Research offers new use for optical cavities as mechanical quantum presses
Advances in quantum physics offer new opportunities to dramatically improve the accuracy of sensors and thus enable new technologies. A team led by Oriol Romero-Isart from the Institute for Quantum Optics and Quantum Information of the Austrian Academy of Sciences and the Department of Theoretical Physics at the University of Innsbruck and a team led by Romain Quidant from the ETH Zurich are now offering a new concept for a high-precision quantum sensor.
The researchers suggest that the motion fluctuations of a nanoparticle trapped in a microscopic optical resonator could be significantly reduced below the zero-point motion, exploiting the fast and unstable dynamics of the system.
Particle stuck between mirrors
Quantum mechanical compression reduces the uncertainty of motion fluctuations below zero point motion, and this has been demonstrated experimentally in the past with micromechanical resonators in the quantum regime. The researchers now propose a new approach, specially adapted to levitating mechanical systems. “We demonstrate that a properly designed optical cavity can be used to rapidly and strongly compress the motion of a levitating nanoparticle.” says Katja Kustura of Oriol Romero-Isart’s team in Innsbruck. In an optical resonator, light is reflected between mirrors and interacts with the levitating nanoparticle. Such an interaction can give rise to dynamic instabilities, which are often considered undesirable. Researchers are now showing how they can instead be used as a resource.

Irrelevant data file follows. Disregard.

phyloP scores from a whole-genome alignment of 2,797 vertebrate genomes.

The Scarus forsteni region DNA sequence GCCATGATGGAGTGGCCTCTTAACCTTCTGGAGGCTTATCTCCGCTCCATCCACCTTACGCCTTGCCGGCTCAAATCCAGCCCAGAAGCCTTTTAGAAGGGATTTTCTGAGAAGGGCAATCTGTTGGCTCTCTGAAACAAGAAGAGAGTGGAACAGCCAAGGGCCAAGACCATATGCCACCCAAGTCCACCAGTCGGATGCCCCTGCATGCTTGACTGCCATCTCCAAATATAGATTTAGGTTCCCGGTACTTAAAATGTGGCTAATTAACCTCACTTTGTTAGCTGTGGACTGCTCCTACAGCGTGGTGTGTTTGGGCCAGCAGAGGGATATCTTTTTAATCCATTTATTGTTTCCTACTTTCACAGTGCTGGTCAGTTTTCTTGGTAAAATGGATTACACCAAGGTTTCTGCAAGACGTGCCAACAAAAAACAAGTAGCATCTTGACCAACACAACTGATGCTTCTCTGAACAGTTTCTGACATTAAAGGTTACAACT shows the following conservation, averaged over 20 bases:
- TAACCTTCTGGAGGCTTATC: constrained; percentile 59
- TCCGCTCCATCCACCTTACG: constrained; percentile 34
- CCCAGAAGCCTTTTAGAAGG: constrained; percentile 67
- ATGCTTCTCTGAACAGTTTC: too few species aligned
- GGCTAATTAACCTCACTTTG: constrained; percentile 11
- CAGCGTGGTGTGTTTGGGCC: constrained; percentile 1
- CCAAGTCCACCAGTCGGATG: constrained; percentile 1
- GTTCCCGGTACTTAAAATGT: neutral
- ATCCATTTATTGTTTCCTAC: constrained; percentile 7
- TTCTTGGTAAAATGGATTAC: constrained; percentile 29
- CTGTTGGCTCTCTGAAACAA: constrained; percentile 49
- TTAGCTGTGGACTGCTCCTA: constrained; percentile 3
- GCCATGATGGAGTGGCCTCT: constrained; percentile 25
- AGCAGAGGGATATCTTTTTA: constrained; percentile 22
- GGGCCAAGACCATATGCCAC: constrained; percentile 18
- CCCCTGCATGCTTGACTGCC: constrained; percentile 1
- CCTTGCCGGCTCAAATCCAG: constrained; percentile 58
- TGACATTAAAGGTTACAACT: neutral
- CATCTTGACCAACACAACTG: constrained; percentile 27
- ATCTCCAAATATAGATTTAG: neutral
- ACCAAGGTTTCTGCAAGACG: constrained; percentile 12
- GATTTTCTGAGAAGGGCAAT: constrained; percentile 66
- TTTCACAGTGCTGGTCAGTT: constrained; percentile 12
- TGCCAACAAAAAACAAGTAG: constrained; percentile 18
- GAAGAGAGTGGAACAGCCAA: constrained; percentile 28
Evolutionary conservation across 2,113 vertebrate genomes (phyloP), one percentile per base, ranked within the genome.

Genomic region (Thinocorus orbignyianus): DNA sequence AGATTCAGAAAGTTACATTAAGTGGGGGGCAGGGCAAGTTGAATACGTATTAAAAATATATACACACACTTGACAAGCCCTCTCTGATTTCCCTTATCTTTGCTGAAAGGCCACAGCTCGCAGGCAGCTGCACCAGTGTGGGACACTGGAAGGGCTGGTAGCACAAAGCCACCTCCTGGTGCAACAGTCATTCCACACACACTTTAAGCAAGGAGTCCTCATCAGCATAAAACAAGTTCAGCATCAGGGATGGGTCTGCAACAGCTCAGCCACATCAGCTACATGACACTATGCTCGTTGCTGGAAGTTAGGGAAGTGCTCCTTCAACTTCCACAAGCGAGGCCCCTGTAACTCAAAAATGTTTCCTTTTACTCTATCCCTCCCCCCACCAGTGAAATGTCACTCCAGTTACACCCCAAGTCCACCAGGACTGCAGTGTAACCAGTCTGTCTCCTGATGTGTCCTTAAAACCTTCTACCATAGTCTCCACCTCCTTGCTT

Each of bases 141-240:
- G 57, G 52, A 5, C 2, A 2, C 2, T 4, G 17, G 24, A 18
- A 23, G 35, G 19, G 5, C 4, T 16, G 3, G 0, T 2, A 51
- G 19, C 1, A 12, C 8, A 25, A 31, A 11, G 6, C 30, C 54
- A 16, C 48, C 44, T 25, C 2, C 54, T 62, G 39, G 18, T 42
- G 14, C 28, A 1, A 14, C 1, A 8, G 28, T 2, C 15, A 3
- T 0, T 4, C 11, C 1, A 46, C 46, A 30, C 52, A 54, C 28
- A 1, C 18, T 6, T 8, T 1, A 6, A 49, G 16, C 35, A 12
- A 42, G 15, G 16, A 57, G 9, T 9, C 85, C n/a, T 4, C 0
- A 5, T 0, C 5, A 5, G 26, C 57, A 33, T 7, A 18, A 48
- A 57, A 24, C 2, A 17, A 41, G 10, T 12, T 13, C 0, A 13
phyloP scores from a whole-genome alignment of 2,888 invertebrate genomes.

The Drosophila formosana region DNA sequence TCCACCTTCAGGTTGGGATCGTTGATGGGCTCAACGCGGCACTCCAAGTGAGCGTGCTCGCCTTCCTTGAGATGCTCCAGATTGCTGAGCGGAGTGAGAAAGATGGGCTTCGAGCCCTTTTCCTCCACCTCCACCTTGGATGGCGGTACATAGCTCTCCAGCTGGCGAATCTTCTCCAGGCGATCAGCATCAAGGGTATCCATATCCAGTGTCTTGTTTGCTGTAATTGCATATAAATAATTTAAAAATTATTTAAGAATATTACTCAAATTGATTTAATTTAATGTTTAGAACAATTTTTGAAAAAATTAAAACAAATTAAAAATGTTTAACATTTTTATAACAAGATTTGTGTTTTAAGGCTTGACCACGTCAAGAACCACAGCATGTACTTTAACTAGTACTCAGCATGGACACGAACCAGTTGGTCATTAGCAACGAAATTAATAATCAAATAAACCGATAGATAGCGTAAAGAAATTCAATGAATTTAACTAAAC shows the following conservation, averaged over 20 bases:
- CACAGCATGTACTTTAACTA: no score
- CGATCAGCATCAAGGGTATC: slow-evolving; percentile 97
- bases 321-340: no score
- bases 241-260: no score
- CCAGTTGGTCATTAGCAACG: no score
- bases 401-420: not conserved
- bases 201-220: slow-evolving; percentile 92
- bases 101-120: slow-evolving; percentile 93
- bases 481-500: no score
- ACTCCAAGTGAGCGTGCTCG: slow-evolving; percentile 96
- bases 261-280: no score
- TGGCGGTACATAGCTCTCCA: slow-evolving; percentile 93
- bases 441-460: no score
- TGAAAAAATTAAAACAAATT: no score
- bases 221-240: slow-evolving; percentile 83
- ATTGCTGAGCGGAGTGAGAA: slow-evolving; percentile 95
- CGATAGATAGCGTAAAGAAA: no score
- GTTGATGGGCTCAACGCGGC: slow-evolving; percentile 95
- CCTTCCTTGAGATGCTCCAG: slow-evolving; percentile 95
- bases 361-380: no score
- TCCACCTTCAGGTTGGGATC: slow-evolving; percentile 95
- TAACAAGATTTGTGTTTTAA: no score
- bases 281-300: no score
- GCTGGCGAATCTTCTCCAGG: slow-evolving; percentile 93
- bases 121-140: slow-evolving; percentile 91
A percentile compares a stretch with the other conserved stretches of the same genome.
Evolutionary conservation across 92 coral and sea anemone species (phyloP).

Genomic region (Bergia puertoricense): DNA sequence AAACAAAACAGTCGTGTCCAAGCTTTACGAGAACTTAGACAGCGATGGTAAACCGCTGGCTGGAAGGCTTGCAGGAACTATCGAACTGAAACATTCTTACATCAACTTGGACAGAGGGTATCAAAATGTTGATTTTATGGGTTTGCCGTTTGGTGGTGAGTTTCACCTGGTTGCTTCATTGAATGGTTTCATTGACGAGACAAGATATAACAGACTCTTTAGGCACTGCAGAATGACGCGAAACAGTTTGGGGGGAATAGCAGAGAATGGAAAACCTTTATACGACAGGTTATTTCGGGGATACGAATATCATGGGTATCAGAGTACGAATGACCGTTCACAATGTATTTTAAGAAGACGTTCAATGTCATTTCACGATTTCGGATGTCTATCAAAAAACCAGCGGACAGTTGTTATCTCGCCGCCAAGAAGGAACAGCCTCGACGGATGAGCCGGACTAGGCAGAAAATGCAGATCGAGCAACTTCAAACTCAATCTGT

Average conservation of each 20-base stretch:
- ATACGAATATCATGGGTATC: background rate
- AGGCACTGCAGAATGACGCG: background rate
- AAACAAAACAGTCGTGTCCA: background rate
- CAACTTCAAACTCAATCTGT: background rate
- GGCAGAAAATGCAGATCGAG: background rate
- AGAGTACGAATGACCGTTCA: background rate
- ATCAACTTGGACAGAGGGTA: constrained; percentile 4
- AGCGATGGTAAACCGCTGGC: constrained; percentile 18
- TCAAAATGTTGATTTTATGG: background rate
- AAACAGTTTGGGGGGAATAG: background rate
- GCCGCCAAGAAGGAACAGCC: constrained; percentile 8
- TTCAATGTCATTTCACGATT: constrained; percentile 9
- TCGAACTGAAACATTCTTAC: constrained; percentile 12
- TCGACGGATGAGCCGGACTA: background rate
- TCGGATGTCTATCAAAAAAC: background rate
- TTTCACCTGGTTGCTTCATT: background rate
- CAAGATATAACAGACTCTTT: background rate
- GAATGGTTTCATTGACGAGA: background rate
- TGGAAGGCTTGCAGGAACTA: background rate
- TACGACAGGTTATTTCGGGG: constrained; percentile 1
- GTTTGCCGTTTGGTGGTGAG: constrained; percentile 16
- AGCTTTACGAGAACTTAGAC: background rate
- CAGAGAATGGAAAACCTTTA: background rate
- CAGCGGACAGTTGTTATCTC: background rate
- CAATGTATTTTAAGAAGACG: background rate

“In the present work, we show how, by properly controlling these instabilities, the resulting unstable dynamics of a mechanical oscillator inside an optical cavity leads to mechanical compression”, Kustura said. The new protocol is robust in the presence of dissipation, which makes it particularly feasible in levitating optomechanics. In the article published in the journal Physical Review Letters, the researchers apply this approach to a silica nanoparticle coupled to a microcavity by coherent diffusion.
“This example shows that we can compress the particle by orders of magnitude below zero-point motion, even though we are starting from an initial thermal state,” Oriol Romero-Isart is happy to say.
The work provides a new use for optical cavities as mechanical quantum presses and suggests a viable new path in levitating optomechanics beyond ground-state quantum cooling. Micro-resonators thus offer an interesting new platform for the design of quantum sensors, which could be used, for example, in satellite missions, autonomous cars and in seismology. The research in Innsbruck and Zurich was financially supported by the European Union.